Big Data means you get the full picture. You get statistical correlations. You get to see reality, and no longer need to ask yourself “why” something is happening. You have the information necessary to tell you what is most likely to happen under any given circumstance. Seeing the actual numbers-based correlations between objects, segments, decisions and their outcomes is the real gold mine derived from your data! More information shows more precise trends from input to output. Which ultimately enables more specific and accurate decisions for search campaigns.
Generating a usable data set, though, isn’t that easy. You’re likely collecting quite a bit of data, and with some additional tags or tools you can collect even more. But it’s the unification and integration that is key. Unifying data to attribute the customer journey, the conversions events, and the revenue values back to the campaigns, keywords, and clicks that sourced them is required before any meaningful optimization actions can be used. It’s a necessary step to accomplish our goal: maximize performance.
Human beings, despite extreme intelligence and ability to reason through situations, aren’t capable of taking advantage of this big data set on our own. We need other tools as a “middle-man,” and I’m not talking about spreadsheets. We need something that can process data every day, note trends, and learn how the relationships are situated from click to revenue. I’m talking about letting the machines take over.
I’m a human, and if you’re reading this I presume you’re also a human. So you and I probably share the desire of not wanting machines to take over the world. Or take over our jobs. However, I feel very strongly that I do want machines to help make my life easier, through automation.
Machine learning is the type of artificial intelligence that should take over here. And it should automate specific parts of your program:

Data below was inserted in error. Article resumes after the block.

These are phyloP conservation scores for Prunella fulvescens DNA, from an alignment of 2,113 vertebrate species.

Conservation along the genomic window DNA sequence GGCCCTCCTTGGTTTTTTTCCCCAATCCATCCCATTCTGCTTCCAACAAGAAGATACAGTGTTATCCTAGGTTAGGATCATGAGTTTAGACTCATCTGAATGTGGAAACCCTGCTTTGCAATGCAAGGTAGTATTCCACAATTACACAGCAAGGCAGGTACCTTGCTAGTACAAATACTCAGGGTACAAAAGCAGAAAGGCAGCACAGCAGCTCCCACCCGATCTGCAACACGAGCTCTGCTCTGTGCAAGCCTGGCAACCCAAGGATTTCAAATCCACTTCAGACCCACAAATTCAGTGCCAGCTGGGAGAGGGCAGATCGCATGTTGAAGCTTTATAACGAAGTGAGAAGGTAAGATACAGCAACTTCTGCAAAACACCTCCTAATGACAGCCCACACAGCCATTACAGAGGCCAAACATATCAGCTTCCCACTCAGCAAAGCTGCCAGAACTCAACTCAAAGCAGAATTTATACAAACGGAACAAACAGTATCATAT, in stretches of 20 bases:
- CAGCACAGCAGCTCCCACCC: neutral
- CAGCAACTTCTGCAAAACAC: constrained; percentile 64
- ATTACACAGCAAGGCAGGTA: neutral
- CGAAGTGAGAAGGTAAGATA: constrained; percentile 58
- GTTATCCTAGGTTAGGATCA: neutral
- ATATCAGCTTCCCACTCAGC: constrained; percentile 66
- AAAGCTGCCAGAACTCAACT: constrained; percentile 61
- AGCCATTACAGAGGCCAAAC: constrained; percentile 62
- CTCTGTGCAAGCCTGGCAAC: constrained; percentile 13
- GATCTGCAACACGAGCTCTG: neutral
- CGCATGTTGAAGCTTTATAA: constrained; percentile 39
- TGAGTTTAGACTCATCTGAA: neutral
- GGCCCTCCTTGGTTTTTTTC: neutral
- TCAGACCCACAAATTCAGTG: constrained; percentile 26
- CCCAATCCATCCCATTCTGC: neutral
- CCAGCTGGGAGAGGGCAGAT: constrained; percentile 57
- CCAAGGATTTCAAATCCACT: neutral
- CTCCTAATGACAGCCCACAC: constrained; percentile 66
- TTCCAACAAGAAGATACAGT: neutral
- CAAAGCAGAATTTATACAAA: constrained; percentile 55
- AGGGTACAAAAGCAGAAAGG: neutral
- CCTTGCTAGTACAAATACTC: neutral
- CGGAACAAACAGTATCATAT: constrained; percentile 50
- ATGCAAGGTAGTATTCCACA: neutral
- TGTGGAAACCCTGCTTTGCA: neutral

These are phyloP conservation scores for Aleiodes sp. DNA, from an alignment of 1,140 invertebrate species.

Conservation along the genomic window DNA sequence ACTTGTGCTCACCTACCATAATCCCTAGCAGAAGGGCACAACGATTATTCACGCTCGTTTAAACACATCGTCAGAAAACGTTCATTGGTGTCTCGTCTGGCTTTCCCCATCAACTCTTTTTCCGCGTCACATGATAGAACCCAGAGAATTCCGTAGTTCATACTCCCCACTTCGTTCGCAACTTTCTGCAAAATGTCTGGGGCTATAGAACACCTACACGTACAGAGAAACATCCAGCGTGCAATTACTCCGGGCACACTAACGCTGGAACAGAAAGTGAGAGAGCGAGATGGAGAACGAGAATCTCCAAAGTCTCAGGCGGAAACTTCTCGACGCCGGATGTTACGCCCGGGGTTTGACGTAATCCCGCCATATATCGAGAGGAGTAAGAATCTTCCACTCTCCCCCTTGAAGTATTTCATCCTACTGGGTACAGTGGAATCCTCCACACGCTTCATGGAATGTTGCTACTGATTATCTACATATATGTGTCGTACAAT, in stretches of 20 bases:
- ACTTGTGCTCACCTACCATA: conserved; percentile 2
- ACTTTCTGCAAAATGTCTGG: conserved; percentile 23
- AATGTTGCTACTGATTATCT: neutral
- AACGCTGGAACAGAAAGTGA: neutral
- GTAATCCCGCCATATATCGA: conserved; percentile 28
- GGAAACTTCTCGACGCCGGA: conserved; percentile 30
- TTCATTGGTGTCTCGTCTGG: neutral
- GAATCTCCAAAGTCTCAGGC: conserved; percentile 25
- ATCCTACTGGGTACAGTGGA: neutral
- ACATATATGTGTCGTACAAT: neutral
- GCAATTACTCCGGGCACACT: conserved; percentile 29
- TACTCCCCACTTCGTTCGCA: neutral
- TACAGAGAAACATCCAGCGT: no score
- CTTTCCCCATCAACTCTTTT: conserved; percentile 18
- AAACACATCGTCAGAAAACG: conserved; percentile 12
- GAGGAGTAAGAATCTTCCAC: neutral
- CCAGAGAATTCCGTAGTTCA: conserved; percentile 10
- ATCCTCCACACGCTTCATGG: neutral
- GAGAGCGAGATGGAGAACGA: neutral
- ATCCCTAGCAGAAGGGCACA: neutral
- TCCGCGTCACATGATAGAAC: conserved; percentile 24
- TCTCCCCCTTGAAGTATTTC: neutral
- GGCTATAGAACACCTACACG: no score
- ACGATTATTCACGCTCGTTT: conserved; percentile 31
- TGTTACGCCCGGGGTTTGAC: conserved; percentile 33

Machine Learning is the obvious choice when dealing with big data in a field like search engine marketing. However, other automation is super valuable to put those calculations to work. SEM automation crunches your online and offline data to learn. Then, it pushes bids, bid modifier adjustments for different dimensions, and a host of other efficiency tactics.
Don’t be fooled by all the discussion here of collecting data, processing it, and automating through machine learning. Nothing here can happen in a meaningful way without human intervention.
Human experience has been, and will be, the glue that keeps SEM programs running effectively. Machines enter to help save time, run more robust calculations, and execute better decisions from the available data. Machines take grunt work off of our plates, but not the strategic and directional elements that only humans can accomplish.
Frankly, it’s something we have to be thankful for! We getting better results when the machine is processing data and making bid calculations from the trends. And we’re also freed up to think more creatively about the art and strategy for hitting our marketing goals.
It can feel unfamiliar to not be “in control” of every bid decision. However, relinquishing that control need not be too difficult once you reason through the cost/benefit. It’s a simple calculus: algorithmic bidding executes far better for at-scale programs with big data sets. And better results benefit your business!
As an experienced search marketer, you likely focus on improving performance and increasing your bottom line. PPC has tremendous room for growth given the amount of data we can now capture about every stage of the customer journey. Your integrated data, particularly data pertaining to revenue, should be working for you.